Most of the time, this setup can get T2 < T1 within the first few tries, and the Check (that should fail) succeeds instead.

Preventing New Enemy

The relevant properties of CockroachDB suggest two approaches to preventing the New Enemy problem:

  1. Sleeping for max_offset after a write before returning to a client (and preventing further writes during that time).
  2. Ensuring that any writes that could result in the new enemy problem produce overlapping transactions.

(1) is similar to the approach spanner takes, but without highly accurate time sources, the time we have to wait will unacceptably slow down writes. For SpiceDB, we started exploring option (2).

What Is an Overlapping Key?

From the CockroachDB docs, it appears that all we would need to do to force the transactions to overlap is read a common key.

However, through testing (now that we have a test!), we determined that we needed both transactions to write to the same key in order for Cockroach to assign the timestamps properly.

In SpiceDB, you can pick two strategies for writing these keys. The simplest (and the default) static strategy is that all relationship writes touch the same row. This does add a small amount of latency to the write path, but it leaves the read paths performant, which matches the expected usage of a permission system.

The second strategy is prefix. If you are careful with how you design and interact with permissions in SpiceDB, you can choose to have multiple overlap domains by prefixing the definitions in your schema.

For example:

definition sys1/user {}
definition sys1/resource {
	relation direct: sys1/user
	relation excluded: sys1/user
	permission allowed = direct - excluded
}

definition sys2/user {}

Writes to sys1-prefixed definitions will overlap with other writes to sys1-prefixed definitions, but not with sys2-prefixed definitions.

This allows advanced users to optimize overlap strategy, but we don’t think it’s something you’ll need to worry about in general. The default is safe and fast.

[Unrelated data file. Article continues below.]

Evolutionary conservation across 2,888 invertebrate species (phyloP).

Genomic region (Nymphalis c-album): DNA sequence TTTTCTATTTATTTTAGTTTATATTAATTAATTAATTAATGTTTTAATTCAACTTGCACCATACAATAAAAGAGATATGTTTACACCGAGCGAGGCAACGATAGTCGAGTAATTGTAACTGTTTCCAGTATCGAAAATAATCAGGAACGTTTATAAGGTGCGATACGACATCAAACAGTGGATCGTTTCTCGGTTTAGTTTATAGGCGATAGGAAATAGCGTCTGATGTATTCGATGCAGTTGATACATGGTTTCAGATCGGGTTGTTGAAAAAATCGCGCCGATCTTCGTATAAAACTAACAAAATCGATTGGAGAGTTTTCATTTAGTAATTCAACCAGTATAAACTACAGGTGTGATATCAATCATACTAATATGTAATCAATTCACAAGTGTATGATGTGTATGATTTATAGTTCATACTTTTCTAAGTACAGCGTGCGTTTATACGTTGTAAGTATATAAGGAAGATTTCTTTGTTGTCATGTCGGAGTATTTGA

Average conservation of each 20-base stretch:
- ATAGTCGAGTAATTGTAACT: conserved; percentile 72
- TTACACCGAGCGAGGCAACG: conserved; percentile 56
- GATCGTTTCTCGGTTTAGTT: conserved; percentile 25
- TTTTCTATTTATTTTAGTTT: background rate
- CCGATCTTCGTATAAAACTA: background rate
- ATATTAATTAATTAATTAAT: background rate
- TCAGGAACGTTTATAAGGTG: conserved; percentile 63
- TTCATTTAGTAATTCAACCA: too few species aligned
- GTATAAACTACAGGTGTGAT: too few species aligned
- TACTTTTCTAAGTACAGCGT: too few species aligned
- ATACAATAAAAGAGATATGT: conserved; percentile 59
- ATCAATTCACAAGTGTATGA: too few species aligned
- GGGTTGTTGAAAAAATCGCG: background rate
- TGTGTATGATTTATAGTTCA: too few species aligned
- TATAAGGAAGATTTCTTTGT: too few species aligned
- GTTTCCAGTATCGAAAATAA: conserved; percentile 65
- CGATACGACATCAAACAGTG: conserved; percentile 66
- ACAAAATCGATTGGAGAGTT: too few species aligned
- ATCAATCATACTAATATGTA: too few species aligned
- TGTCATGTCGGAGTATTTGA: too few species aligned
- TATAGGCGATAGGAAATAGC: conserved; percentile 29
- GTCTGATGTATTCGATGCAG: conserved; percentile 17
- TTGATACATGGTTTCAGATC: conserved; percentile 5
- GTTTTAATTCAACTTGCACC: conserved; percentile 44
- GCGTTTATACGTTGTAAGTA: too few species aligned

Testing a Negative

The tricky thing about our test for the New Enemy problem is that there are still enough variables outside our control that we can’t guarantee it will happen in one try.

Usually it will happen within a few tries, but sometimes it may take dozens or even hundreds of tries.

How then can we be confident that the problem has been fixed?

We take a few tricks from statistics to increase our confidence:

  1. Run the test (without the mitigations enabled) multiple times, and track how many tries it took to see the problem each time.
  2. Use those values to determine a number of iterations to attempt to reproduce the problem, but with the mitigations enabled. This number is selected such we fall three standard deviations away from the mean from the unprotected case.

a distribution showing the number of iterations

In the best case scenarios, the iterations we pick in (2) are very small (because we successfully showed the problem very quickly in (1)). But occasionally the number picked in (2) is very high, and the test runs for a bit longer to increase confidence.

Looking Forward

To recap, we have now:

  1. Understood what the New Enemy problem is
  2. Understood how the consistency properties of Cockroach DB mean that a New Enemy problem is theoretically possible
  3. Written a test that can demonstrate the New Enemy problem
  4. Learned about how CockroachDB handles transactions in order to increase the likelihood of reproducing the New Enemy problem
  5. Added mitigations to the CockroachDB driver for SpiceDB, and written CI tests to convince ourselves of their efficacy

You can check out the result of this work in the SpiceDB tests.

SpiceDB is always improving, and we follow the work that CockroachDB does closely. We’re excited to try out new approaches to this problem as CockroachDB evolves, and now we have a test framework to quickly try new solutions.

If you have an idea for how we can improve this, don’t be shy! Let us know what you think.


  1. if clocks get very quickly out of sync, this may not hold ↩︎